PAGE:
Season of Women

Watching the response to the “Women’s March” on social media and news outlets, raised my curiosity about the women who voted for the President? Who are the women and what makes them think that their status is safe, and do not identify with the motivations that prompted millions of women to march on January 21, 2017? The fact is that women are second-class citizens in our country.

Yes, I marched in the Women’s March in Floyd, Va. and along with millions of other women and men around our country and the world. In my small rural community, several hundred men and women gathered and marched through our one traffic light to the courthouse. I marched because our equality is an illusion and in grave peril of disappearing and hard to believe that I am marching for women’s equality in 2017!

Back in 1976 I did a photographic study of mountain women, which resulted in an art show at the Roanoke Museum at Art on Cherry Hill titled “Season of Women”. I was hopeful that the restrictions facing women were getting better. During this time I was also Director of a Women’s Center at the Roanoke YWCA, which was co-sponsored by TAP (Total Action Against Poverty). I was convinced that my interest in art and social issues could be entwined and through social activism I started writing workshops for abused women clients of the Women’s Center. From these workshops that were lead by talented writers volunteering their time, I witnessed a healing transformation with the women who were wounded from their abusive relationships. Finding their voice in these writing workshops in the basement of the Roanoke YWCA, gave rise to the inspiration of creating an outlet for women, inspired by the Greek goddess Artemis, titled “Artemis Journal”. For the first 3 years, 1977-1979, Artemis Journal was a feminist journal and in 1980 enlarged our scope to include men, as submitters and as board members.

This year, Artemis Journal continues to publish our yearly journal and we are celebrating the 40th anniversary, because of women who cared and wanted to support and empower other women. But let’s admit it, women are still second-class citizens. Men are still debating our rights to control our own uterus, our prenatal care, women still have to pay taxes for basic sanitary needs, still don’t have a paid or unpaid maternity leave (Estonia allows parents to take up to 3 years of leave for fully paid 435 days), have to fight to breastfeed in public, are underrepresented in our businesses, local, state and national governments (“Iceland has 44% women of CEOs the United States is at 4%”, Dina Legyerman, “You are not equal. I am Sorry.”), have to fight for equality for equal pay and for women of color, gay or transgender.

The Women’s March last January by millions of women ignited the recognition that women’s rights are human rights. We are all better off, our families, our communities, our businesses, our education and our health thrive with equal rights. In the world scale, the United States ranks 45th for women’s equality, behind Cuba, Philippines, Jamaica and Rwanda. Our pay gap in the United States is at 20%, whereas New Zealand has their gender pay gap in wages at 5.6%.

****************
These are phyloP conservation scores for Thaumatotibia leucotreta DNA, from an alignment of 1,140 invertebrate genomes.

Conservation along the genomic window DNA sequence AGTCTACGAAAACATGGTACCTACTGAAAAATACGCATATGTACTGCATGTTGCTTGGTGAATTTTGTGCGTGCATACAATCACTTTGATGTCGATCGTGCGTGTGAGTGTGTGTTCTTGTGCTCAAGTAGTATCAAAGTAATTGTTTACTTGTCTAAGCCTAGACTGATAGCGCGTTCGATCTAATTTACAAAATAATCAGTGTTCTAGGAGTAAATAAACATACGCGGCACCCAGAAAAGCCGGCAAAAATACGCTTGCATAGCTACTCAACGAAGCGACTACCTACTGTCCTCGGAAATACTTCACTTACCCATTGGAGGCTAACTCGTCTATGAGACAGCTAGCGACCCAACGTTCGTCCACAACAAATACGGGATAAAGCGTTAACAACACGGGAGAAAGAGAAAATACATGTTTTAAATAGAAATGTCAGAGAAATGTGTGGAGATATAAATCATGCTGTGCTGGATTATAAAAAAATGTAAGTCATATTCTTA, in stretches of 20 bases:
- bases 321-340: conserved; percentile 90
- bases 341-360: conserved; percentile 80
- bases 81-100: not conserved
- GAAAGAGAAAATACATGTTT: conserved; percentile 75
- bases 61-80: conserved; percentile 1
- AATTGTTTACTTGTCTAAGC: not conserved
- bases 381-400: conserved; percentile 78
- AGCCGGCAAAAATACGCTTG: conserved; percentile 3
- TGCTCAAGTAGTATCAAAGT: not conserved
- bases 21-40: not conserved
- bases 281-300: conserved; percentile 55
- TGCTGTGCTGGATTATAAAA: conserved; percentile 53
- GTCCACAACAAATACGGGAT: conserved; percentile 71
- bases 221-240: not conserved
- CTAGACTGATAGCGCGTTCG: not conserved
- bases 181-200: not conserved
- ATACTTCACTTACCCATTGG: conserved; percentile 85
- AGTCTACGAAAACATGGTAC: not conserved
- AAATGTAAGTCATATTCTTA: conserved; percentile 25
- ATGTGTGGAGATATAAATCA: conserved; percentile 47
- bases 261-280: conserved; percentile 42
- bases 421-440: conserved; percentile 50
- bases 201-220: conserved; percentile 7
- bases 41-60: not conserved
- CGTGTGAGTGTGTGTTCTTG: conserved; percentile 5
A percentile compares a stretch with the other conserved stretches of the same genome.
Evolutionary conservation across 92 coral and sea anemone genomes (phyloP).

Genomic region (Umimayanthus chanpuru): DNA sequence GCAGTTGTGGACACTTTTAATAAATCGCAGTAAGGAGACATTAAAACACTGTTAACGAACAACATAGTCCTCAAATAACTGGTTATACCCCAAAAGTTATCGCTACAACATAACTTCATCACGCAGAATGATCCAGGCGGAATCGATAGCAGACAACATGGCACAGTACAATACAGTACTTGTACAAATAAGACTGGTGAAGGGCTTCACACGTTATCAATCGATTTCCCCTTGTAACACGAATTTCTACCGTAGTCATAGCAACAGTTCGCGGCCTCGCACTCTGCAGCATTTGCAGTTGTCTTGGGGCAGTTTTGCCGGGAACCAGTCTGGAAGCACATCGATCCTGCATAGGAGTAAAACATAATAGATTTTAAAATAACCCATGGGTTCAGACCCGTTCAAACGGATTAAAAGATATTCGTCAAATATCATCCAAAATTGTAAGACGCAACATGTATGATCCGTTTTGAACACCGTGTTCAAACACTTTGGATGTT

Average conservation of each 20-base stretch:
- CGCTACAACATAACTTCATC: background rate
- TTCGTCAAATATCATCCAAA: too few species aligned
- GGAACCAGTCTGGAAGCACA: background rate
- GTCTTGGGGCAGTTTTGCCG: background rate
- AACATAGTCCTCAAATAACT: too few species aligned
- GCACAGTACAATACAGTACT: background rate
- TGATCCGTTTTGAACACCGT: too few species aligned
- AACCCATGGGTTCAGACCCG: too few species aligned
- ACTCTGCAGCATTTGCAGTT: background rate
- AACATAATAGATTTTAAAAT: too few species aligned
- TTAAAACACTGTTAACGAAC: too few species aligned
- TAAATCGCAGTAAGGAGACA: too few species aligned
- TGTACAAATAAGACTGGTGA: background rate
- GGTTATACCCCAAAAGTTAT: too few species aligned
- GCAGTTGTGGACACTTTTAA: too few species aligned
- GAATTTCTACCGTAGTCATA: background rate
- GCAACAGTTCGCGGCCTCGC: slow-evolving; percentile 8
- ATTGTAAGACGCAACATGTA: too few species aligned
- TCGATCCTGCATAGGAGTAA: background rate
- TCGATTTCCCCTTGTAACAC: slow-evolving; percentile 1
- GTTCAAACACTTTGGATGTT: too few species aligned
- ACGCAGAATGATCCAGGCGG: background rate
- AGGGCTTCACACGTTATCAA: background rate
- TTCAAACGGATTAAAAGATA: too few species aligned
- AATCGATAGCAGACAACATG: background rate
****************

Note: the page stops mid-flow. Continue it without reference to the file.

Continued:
Millions of women who marched last January ignited the recognition that women’s rights are human rights. We are all better off, our families, our communities, our businesses, our education and health thrive with equal rights. The United States ranks 45th for women’s equality, behind Jamaica, Rwanda, Philippines, and Cuba.

So forty years later, Artemis Journal still carries the torch for equality giving a voice to the artists and writers who share these ideals. Artemis, namesake of our journal and goddess of light, had the divine duty of illuminating the darkness. Often she is depicted carrying a candle or torch, lighting the way for others and leading them through territories yet uncharted. Known as the chaste Greek goddess associated with the moon and hunt, her connection with the natural world symbolized her own untamed spirit, and she became the patron saint of women, childbirth, protector of wild animals, virgins and the powerless.

In 1976, with my young idealism, I believed it was the “Season of Women” and never thought I would be here forty years later, expressing my worries and concerns over our fragile rights. So our conversation continues as women come face to face with the real possibilities of losing their health insurance, their freedom of control over their bodies, their reproductive rights and work balance issues. Our equality is an illusion and the threats to our status are very real. So for the women who do not believe that these dangers are real, we will continue to carry the torch, march and be vigilant for them. Perhaps this year of 2017 will actually be start of the “Season of Women”.

Jeri Rogers
Editor & Founder
March 1, 2017

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